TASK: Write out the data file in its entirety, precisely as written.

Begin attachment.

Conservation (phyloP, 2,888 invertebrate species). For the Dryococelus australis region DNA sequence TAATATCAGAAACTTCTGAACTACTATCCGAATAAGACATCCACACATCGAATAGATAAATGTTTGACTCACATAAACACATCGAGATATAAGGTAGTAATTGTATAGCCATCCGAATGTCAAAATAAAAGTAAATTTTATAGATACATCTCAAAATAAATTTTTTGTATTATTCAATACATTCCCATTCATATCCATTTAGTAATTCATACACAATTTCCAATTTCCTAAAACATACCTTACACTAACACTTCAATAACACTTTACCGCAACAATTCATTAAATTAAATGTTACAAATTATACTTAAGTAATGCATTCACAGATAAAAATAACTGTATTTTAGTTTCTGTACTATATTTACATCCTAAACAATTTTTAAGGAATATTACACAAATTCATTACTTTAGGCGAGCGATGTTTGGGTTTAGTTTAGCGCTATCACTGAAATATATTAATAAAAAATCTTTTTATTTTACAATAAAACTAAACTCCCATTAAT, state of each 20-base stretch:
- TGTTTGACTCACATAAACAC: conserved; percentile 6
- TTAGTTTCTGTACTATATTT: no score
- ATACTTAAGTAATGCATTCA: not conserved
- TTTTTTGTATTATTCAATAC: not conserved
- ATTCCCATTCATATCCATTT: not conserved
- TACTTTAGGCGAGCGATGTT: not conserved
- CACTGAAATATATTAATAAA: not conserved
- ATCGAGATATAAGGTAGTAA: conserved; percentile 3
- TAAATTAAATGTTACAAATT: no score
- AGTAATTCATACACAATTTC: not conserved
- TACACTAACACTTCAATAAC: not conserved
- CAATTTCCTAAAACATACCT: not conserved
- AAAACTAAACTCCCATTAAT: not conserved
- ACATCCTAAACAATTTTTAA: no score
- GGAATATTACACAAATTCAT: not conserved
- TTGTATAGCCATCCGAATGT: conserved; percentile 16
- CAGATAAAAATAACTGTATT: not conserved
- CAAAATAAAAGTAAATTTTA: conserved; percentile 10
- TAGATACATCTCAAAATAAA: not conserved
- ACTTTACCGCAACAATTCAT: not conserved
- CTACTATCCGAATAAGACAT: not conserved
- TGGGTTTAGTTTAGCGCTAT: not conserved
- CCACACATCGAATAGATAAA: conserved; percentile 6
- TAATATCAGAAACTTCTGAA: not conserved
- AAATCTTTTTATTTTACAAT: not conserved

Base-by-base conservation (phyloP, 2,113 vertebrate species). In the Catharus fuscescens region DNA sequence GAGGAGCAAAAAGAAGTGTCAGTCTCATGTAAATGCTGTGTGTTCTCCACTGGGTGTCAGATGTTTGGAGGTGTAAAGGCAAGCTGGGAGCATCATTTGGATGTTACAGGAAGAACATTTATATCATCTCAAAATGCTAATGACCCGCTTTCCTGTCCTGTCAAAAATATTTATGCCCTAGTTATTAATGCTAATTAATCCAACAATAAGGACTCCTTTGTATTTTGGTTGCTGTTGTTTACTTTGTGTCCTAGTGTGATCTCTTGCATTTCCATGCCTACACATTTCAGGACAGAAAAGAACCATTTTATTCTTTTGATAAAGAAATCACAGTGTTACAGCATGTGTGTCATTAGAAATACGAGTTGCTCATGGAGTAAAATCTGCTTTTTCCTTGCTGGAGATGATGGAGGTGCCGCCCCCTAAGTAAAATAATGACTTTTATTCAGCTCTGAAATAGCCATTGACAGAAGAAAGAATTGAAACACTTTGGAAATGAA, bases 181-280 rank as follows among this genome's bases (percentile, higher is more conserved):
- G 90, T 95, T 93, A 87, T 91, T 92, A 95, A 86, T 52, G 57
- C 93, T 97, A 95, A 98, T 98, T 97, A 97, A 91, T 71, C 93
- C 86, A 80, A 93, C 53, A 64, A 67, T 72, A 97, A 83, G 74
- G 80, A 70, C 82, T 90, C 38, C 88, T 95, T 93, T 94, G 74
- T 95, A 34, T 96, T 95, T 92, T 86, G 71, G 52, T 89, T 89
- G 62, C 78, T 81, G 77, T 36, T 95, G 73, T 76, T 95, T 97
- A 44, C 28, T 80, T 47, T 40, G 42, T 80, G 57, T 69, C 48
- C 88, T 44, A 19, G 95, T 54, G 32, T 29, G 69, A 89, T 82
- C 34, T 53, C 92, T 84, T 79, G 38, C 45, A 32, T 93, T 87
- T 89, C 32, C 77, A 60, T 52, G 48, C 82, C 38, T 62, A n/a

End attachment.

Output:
Conservation (phyloP, 2,888 invertebrate species). For the Dryococelus australis region DNA sequence TAATATCAGAAACTTCTGAACTACTATCCGAATAAGACATCCACACATCGAATAGATAAATGTTTGACTCACATAAACACATCGAGATATAAGGTAGTAATTGTATAGCCATCCGAATGTCAAAATAAAAGTAAATTTTATAGATACATCTCAAAATAAATTTTTTGTATTATTCAATACATTCCCATTCATATCCATTTAGTAATTCATACACAATTTCCAATTTCCTAAAACATACCTTACACTAACACTTCAATAACACTTTACCGCAACAATTCATTAAATTAAATGTTACAAATTATACTTAAGTAATGCATTCACAGATAAAAATAACTGTATTTTAGTTTCTGTACTATATTTACATCCTAAACAATTTTTAAGGAATATTACACAAATTCATTACTTTAGGCGAGCGATGTTTGGGTTTAGTTTAGCGCTATCACTGAAATATATTAATAAAAAATCTTTTTATTTTACAATAAAACTAAACTCCCATTAAT, state of each 20-base stretch:
- TGTTTGACTCACATAAACAC: conserved; percentile 6
- TTAGTTTCTGTACTATATTT: no score
- ATACTTAAGTAATGCATTCA: not conserved
- TTTTTTGTATTATTCAATAC: not conserved
- ATTCCCATTCATATCCATTT: not conserved
- TACTTTAGGCGAGCGATGTT: not conserved
- CACTGAAATATATTAATAAA: not conserved
- ATCGAGATATAAGGTAGTAA: conserved; percentile 3
- TAAATTAAATGTTACAAATT: no score
- AGTAATTCATACACAATTTC: not conserved
- TACACTAACACTTCAATAAC: not conserved
- CAATTTCCTAAAACATACCT: not conserved
- AAAACTAAACTCCCATTAAT: not conserved
- ACATCCTAAACAATTTTTAA: no score
- GGAATATTACACAAATTCAT: not conserved
- TTGTATAGCCATCCGAATGT: conserved; percentile 16
- CAGATAAAAATAACTGTATT: not conserved
- CAAAATAAAAGTAAATTTTA: conserved; percentile 10
- TAGATACATCTCAAAATAAA: not conserved
- ACTTTACCGCAACAATTCAT: not conserved
- CTACTATCCGAATAAGACAT: not conserved
- TGGGTTTAGTTTAGCGCTAT: not conserved
- CCACACATCGAATAGATAAA: conserved; percentile 6
- TAATATCAGAAACTTCTGAA: not conserved
- AAATCTTTTTATTTTACAAT: not conserved

Base-by-base conservation (phyloP, 2,113 vertebrate species). In the Catharus fuscescens region DNA sequence GAGGAGCAAAAAGAAGTGTCAGTCTCATGTAAATGCTGTGTGTTCTCCACTGGGTGTCAGATGTTTGGAGGTGTAAAGGCAAGCTGGGAGCATCATTTGGATGTTACAGGAAGAACATTTATATCATCTCAAAATGCTAATGACCCGCTTTCCTGTCCTGTCAAAAATATTTATGCCCTAGTTATTAATGCTAATTAATCCAACAATAAGGACTCCTTTGTATTTTGGTTGCTGTTGTTTACTTTGTGTCCTAGTGTGATCTCTTGCATTTCCATGCCTACACATTTCAGGACAGAAAAGAACCATTTTATTCTTTTGATAAAGAAATCACAGTGTTACAGCATGTGTGTCATTAGAAATACGAGTTGCTCATGGAGTAAAATCTGCTTTTTCCTTGCTGGAGATGATGGAGGTGCCGCCCCCTAAGTAAAATAATGACTTTTATTCAGCTCTGAAATAGCCATTGACAGAAGAAAGAATTGAAACACTTTGGAAATGAA, bases 181-280 rank as follows among this genome's bases (percentile, higher is more conserved):
- G 90, T 95, T 93, A 87, T 91, T 92, A 95, A 86, T 52, G 57
- C 93, T 97, A 95, A 98, T 98, T 97, A 97, A 91, T 71, C 93
- C 86, A 80, A 93, C 53, A 64, A 67, T 72, A 97, A 83, G 74
- G 80, A 70, C 82, T 90, C 38, C 88, T 95, T 93, T 94, G 74
- T 95, A 34, T 96, T 95, T 92, T 86, G 71, G 52, T 89, T 89
- G 62, C 78, T 81, G 77, T 36, T 95, G 73, T 76, T 95, T 97
- A 44, C 28, T 80, T 47, T 40, G 42, T 80, G 57, T 69, C 48
- C 88, T 44, A 19, G 95, T 54, G 32, T 29, G 69, A 89, T 82
- C 34, T 53, C 92, T 84, T 79, G 38, C 45, A 32, T 93, T 87
- T 89, C 32, C 77, A 60, T 52, G 48, C 82, C 38, T 62, A n/a